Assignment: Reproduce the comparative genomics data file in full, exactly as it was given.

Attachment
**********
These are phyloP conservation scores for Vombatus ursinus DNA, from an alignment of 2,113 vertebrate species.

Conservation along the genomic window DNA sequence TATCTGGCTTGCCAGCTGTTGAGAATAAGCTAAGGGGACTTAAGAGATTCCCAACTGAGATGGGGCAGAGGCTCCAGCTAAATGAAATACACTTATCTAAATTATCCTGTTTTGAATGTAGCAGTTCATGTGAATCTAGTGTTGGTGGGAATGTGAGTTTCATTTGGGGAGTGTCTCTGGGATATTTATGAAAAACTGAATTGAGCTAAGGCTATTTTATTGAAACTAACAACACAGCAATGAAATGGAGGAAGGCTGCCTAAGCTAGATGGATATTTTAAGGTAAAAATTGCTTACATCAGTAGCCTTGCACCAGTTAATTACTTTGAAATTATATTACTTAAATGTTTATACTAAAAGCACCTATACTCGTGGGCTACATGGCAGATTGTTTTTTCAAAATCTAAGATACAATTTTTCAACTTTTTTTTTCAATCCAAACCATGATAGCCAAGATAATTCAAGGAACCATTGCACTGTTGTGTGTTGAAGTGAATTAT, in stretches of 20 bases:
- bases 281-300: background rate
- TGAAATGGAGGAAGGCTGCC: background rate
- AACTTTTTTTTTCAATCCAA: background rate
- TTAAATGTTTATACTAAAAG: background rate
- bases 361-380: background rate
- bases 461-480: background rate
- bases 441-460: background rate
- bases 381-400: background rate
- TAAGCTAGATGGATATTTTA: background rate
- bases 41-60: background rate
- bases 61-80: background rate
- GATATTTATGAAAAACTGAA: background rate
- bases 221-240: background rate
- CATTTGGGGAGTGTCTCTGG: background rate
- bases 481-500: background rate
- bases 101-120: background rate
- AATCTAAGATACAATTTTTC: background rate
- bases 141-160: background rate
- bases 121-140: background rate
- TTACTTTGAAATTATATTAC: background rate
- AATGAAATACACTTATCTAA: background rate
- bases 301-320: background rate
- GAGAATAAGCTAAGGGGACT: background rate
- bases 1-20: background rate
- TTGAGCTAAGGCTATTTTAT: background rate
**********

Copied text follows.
These are phyloP conservation scores for Vombatus ursinus DNA, from an alignment of 2,113 vertebrate species.

Conservation along the genomic window DNA sequence TATCTGGCTTGCCAGCTGTTGAGAATAAGCTAAGGGGACTTAAGAGATTCCCAACTGAGATGGGGCAGAGGCTCCAGCTAAATGAAATACACTTATCTAAATTATCCTGTTTTGAATGTAGCAGTTCATGTGAATCTAGTGTTGGTGGGAATGTGAGTTTCATTTGGGGAGTGTCTCTGGGATATTTATGAAAAACTGAATTGAGCTAAGGCTATTTTATTGAAACTAACAACACAGCAATGAAATGGAGGAAGGCTGCCTAAGCTAGATGGATATTTTAAGGTAAAAATTGCTTACATCAGTAGCCTTGCACCAGTTAATTACTTTGAAATTATATTACTTAAATGTTTATACTAAAAGCACCTATACTCGTGGGCTACATGGCAGATTGTTTTTTCAAAATCTAAGATACAATTTTTCAACTTTTTTTTTCAATCCAAACCATGATAGCCAAGATAATTCAAGGAACCATTGCACTGTTGTGTGTTGAAGTGAATTAT, in stretches of 20 bases:
- bases 281-300: background rate
- TGAAATGGAGGAAGGCTGCC: background rate
- AACTTTTTTTTTCAATCCAA: background rate
- TTAAATGTTTATACTAAAAG: background rate
- bases 361-380: background rate
- bases 461-480: background rate
- bases 441-460: background rate
- bases 381-400: background rate
- TAAGCTAGATGGATATTTTA: background rate
- bases 41-60: background rate
- bases 61-80: background rate
- GATATTTATGAAAAACTGAA: background rate
- bases 221-240: background rate
- CATTTGGGGAGTGTCTCTGG: background rate
- bases 481-500: background rate
- bases 101-120: background rate
- AATCTAAGATACAATTTTTC: background rate
- bases 141-160: background rate
- bases 121-140: background rate
- TTACTTTGAAATTATATTAC: background rate
- AATGAAATACACTTATCTAA: background rate
- bases 301-320: background rate
- GAGAATAAGCTAAGGGGACT: background rate
- bases 1-20: background rate
- TTGAGCTAAGGCTATTTTAT: background rate